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Next Step Governor Justice Should Take: Suspend CON Laws

Mar 24, 2020 by AFP

CHARLESTON, WV – Americans for Prosperity-West Virginia (AFP-WV) today urged Governor Justice to suspend Certificate of Need (CON) laws and help increase access to health care equipment and services for West Virginians.

The grassroots group will soon be releasing digital ads that will connect West Virginians with the governor’s office, encouraging him to utilize his emergency powers to, by executive order, suspend all CON processes during this public health crisis in order to help address potential health care shortages.

Americans for Prosperity-West Virginia State Director Jason Huffman issued the following statement:

“Governor Justice has taken crucial and decisive steps to temporarily waive red tape preventing West Virginians from accessing health care services we need during this public health crisis. Governor Justice can go even further in meeting the health needs of West Virginians by suspending our state’s burdensome certificate of need laws.

“These laws needlessly cap our health care system, putting protectionism for special interests over the health care needs of West Virginians. We’re asking folks to come together to encourage Governor Justice to take the next step toward ensuring our most vulnerable populations have the health care access they need by suspending our CON laws during this public health emergency.”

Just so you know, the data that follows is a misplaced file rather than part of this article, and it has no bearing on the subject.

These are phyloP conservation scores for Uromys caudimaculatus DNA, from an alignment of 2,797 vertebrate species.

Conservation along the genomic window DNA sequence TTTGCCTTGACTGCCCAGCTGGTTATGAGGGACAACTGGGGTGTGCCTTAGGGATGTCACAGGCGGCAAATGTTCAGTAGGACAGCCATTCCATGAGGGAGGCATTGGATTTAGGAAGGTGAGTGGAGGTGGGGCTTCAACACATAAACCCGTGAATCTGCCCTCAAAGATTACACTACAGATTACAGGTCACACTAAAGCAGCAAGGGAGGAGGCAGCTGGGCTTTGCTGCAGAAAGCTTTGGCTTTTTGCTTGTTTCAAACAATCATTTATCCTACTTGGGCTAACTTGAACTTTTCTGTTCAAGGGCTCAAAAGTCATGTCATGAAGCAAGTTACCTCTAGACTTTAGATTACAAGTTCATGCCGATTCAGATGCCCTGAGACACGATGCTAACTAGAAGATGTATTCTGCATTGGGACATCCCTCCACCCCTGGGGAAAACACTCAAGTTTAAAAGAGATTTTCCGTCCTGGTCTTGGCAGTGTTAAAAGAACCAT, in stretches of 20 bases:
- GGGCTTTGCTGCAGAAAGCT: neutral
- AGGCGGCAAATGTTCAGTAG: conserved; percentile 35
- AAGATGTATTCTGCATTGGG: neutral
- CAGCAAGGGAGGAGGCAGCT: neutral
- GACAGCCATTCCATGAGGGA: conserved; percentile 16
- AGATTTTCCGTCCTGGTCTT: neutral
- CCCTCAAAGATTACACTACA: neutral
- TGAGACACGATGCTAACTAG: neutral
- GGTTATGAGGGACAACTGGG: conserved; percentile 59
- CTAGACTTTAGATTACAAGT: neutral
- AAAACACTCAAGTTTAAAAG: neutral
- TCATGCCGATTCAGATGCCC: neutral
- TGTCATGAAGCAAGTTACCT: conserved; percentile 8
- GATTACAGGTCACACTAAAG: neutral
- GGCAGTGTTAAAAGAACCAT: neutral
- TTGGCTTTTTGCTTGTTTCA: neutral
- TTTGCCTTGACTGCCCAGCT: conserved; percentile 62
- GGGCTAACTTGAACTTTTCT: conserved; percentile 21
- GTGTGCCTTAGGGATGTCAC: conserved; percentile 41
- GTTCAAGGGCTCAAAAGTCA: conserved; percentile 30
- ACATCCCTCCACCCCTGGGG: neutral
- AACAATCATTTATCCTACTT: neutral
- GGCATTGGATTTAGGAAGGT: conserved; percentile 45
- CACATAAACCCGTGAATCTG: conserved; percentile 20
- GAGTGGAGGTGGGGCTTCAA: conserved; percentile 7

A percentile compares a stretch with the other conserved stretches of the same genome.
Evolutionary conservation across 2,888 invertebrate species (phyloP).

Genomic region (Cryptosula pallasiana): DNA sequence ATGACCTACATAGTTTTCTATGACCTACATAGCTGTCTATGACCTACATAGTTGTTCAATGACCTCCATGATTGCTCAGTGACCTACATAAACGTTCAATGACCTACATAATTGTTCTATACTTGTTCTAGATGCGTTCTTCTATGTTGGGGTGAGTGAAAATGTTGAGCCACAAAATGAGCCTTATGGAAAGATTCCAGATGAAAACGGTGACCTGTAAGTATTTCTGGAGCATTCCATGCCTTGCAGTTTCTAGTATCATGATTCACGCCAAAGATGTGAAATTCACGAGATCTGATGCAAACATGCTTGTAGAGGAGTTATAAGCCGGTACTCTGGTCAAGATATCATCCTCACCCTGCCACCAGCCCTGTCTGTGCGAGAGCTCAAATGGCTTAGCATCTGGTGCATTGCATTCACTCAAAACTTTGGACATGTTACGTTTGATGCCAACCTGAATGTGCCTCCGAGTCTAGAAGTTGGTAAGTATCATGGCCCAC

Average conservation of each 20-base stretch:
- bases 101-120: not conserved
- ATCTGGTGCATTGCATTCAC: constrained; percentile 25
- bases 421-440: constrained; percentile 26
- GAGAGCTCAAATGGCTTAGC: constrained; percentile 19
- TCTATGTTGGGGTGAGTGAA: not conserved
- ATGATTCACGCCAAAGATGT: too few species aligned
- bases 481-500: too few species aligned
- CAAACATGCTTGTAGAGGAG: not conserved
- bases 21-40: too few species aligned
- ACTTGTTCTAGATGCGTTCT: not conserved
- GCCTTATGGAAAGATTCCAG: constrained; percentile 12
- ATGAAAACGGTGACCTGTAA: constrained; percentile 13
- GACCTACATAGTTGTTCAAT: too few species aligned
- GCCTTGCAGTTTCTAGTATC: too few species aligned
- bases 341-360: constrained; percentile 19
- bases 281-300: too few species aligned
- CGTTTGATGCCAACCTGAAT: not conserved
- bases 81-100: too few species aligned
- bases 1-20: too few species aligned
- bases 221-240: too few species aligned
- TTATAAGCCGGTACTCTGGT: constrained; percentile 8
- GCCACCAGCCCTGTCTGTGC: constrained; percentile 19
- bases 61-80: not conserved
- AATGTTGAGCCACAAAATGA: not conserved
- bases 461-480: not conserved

Background:

Radio interview with Eastern Panhandle Talk with Rob and Dave discussing COVID-19 response and CON (1:30:00-1:44:00)

Letter to Gov. Justice Urging Halting Certificate of Need Indefinitely: “…[C]ertificate of need (CON) holds health care professionals back from providing new or expanded medical services in West Virginia. CON puts an arbitrary cap on where and how services can be added by forcing providers to first get a permission slip from the government before they may add a new service.

This might strike residents as a strange standard for a state in which 53 of its 55 counties suffer health care shortages. But it is, nonetheless, the standard West Virginia employs. CON is needless and backwards, even in ideal circumstances. Indeed, the Mercatus Center found that the quality, affordability, and accessibility of health care in West Virginia would be improved if the state were to repeal its CON law.

Just recently, the North Carolina Department of Health and Human Services lifted a CON law that requires hospitals to get state permission for more hospital beds. As our country faces a pandemic, halting our CON process will temporarily help end top-down mandates that impede efforts to increase health care access for every West Virginian.

Our state requires a CON for health care services that want to add acute hospital beds, ambulatory surgery centers, home health agencies, and CT scanners. Halting these requirements will immediately remove a barrier on providers that can greatly expand health care services to directly address the crisis.”

AFP believes the governor can and should suspend CON under his emergency powers.—specifically, under §15-5-6. Emergency powers of Governor. The governor’s powers are pretty clear in this statute:

15-5-6 (c)(7) To suspend the provisions of any regulatory statute prescribing the procedures for conduct of state business or the orders, rules of any state agency, if strict compliance therewith would in any way prevent, hinder or delay necessary action in coping with the emergency; (emphasis added).

Since 1977, West Virginia’s Certificate of Need (CON) law has required health care providers to prove to a government board, the WV Health Care Authority, that building new facilities or expanding existing facilities must meet their community’s health care needs.[i] Unfortunately, health care providers routinely exploit West Virginia’s CON law to block and delay new health care providers from opening nearby and serving patients.

[i] WV Code § 16-2D-2